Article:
Friday, April 2, 2010
You Might Be a Writer If...
While I was in Virginia, I did manage to escape for a little bit. Ironically, it was during one of the school visits I did there that I came across this little insight:
You might be a writer if...you hide extra copies of you WIP like horcruxes.
A child asked me if I keep extra copies of my manuscripts that I'm working on. I had to suppress maniacal laughing. Extra copies would be sane. I keep a gazillion copies stashed all over the place because, you know, what happens if my hard drive crashes? I need a copy not on my computer. So I put one on my husband's computer. But that might crash too. So I also got an Apple Time Machine that backs up his computer, my computer and anything else we connect to it. Okay, but what if the house burns down? Or we get one of those tornadoes Oklahoma is so famous for? Forget the house, the photos, the musical instruments, I need a safe copy of my WIP! Seriously, when we practice tornado drills in our house, my laptop is right after my kids. Nonetheless, I also keep a copy on a little zip drive I carry around with me. Ah, but that's not foolproof either. What if I lose it? Okay, so I need to periodically email myself a copy of it. Yes, safe in cyberspace.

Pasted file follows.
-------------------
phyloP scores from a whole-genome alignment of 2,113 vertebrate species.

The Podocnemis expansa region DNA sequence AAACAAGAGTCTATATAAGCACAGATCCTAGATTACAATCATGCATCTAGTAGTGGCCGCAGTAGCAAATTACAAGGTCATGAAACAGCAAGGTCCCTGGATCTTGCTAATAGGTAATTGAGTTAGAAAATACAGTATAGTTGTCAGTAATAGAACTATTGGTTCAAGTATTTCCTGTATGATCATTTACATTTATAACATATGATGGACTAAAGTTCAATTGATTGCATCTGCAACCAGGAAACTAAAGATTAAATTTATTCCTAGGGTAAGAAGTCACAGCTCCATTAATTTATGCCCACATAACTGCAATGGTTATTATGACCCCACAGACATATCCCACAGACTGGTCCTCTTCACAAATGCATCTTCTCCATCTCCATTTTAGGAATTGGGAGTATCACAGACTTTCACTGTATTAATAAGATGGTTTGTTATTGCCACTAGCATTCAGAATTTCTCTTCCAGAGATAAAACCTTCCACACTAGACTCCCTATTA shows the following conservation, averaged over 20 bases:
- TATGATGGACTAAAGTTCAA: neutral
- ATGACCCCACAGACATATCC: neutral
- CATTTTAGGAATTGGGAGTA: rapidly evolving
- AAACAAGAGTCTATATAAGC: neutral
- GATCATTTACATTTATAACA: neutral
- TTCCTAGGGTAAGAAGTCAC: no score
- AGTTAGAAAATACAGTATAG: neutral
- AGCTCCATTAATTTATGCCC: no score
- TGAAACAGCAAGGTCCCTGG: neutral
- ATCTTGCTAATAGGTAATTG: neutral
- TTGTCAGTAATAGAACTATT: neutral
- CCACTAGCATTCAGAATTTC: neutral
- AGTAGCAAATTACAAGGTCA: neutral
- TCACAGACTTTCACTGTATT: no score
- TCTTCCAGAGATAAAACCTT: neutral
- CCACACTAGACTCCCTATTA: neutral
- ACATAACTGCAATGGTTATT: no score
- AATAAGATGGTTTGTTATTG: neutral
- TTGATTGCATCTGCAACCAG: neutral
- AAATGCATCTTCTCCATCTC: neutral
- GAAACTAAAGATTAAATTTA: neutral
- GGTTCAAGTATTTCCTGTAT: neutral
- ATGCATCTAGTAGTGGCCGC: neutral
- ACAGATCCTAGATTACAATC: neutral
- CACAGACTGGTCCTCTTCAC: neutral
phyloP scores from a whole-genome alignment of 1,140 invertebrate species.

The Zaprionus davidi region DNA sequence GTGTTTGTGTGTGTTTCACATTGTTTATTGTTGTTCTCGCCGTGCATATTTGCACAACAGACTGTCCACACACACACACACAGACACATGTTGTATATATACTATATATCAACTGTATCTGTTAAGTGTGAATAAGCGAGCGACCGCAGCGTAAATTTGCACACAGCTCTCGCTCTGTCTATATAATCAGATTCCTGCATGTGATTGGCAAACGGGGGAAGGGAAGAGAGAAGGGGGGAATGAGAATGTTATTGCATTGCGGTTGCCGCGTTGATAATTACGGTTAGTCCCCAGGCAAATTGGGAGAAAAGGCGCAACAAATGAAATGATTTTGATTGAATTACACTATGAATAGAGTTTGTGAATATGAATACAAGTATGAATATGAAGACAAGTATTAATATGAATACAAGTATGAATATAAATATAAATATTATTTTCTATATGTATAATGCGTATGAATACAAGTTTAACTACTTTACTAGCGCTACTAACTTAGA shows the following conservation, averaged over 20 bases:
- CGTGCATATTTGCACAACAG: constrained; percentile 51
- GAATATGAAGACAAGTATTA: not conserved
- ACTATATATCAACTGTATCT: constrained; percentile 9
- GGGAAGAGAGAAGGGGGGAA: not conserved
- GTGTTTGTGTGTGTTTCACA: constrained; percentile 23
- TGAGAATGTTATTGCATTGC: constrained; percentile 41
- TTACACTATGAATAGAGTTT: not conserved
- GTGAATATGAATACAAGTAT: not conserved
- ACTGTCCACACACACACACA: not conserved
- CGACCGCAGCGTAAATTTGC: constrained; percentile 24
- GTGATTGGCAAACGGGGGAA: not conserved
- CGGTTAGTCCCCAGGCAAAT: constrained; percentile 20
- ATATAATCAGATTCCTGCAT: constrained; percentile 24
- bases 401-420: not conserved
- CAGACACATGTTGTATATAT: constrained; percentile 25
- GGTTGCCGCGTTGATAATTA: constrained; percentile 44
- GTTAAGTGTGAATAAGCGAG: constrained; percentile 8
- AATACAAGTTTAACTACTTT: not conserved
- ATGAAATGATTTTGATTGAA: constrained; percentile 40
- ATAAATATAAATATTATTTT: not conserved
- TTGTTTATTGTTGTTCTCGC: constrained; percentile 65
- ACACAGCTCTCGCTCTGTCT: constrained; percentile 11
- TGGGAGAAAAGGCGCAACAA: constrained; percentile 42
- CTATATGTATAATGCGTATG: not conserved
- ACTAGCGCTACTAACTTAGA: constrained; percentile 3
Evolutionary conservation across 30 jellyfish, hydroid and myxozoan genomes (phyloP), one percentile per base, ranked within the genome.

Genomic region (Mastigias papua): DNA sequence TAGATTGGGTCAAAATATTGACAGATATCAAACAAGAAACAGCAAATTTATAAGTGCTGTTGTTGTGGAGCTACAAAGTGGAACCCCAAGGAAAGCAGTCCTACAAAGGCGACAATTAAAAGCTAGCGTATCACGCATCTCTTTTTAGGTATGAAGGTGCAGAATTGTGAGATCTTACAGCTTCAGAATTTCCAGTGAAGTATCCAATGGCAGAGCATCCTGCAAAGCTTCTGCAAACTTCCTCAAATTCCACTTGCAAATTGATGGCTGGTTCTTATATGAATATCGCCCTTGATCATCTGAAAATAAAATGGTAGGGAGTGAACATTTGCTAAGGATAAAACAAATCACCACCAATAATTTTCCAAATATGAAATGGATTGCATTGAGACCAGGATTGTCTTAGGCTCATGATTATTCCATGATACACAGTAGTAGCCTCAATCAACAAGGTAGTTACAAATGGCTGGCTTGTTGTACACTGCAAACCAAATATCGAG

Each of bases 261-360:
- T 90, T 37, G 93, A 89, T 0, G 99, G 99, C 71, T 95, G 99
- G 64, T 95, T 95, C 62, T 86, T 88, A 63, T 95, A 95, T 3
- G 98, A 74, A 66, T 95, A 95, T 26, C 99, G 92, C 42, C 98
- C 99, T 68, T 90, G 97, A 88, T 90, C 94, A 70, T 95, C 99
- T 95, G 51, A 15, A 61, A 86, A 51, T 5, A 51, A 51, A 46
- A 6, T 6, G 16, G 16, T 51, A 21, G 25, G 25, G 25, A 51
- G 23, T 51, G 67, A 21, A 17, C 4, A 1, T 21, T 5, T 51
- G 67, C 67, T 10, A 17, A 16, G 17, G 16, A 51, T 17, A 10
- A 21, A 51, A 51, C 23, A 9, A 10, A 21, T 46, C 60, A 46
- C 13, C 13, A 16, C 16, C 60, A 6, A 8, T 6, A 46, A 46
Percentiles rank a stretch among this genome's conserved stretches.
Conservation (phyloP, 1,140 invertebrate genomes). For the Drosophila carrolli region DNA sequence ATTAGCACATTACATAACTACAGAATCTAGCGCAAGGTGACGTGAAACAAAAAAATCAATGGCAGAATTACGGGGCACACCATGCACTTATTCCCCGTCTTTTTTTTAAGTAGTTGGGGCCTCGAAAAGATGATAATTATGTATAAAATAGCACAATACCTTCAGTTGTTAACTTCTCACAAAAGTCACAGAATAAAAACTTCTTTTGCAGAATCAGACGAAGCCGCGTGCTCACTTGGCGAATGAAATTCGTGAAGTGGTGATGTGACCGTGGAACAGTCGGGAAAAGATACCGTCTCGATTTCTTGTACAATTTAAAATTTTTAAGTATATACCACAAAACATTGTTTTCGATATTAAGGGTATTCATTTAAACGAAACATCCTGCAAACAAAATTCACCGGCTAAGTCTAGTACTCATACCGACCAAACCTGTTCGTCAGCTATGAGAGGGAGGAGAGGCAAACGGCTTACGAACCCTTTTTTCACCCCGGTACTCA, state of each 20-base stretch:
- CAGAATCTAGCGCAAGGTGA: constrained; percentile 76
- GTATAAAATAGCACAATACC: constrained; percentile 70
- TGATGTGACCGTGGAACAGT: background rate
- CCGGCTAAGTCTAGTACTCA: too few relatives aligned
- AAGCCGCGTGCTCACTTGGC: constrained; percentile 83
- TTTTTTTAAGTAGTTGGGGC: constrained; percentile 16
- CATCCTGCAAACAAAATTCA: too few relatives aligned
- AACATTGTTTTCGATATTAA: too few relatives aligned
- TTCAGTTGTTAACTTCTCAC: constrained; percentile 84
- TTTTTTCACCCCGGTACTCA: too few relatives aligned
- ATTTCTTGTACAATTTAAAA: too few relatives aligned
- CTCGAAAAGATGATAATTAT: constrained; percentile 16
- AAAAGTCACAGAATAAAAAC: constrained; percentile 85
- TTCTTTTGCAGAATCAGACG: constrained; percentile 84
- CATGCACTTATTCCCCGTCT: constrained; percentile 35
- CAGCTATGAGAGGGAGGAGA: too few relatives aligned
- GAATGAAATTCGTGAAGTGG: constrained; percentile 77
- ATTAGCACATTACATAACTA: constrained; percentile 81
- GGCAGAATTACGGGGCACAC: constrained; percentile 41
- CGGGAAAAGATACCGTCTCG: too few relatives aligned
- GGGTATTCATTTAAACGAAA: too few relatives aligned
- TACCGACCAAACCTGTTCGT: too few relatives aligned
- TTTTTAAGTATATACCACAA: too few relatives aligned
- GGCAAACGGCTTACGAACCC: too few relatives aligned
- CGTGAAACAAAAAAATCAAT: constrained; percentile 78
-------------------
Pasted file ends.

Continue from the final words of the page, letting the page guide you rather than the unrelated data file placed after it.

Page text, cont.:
Or not. My email could get lost. Things like that happen in cyberspace, you know.
Okay, so I make a hard copy of it. But this gets back at the "What if the house burns down?" issue. So, I send my WIP to a close friend (name not to be shared because, of course, that would defeat the purpose of keeping it safe, right?).
This friend is a screenwriter who has worked on blockbuster movies and understands the (I will not use the word "paranoid" despite how applicable it may seem) overly cautious first parent attention an author pays to her little, developing WIPs. This person keeps my WIP in a safe. A fireproof safe. Ah, finally, my little baby is safe.
Of course, getting rid of that hard copy is just as hard as getting rid of a horcrux. My friend recently had one destroyed for me. Believe me, this person is a gem. (S)he understands my need for total secrecy (which is not silly or extreme, is it?) with an unfinished piece. (S)he works with a company that does nothing else but destroy such types of writing. The WIP was shredded first one direction. Then the other. Then burned. And I can get the ashes if I really really want proof.
If you think of a WIP as being a little piece of an author's soul, then I think all of the--what may seem--nutty behavior makes sense.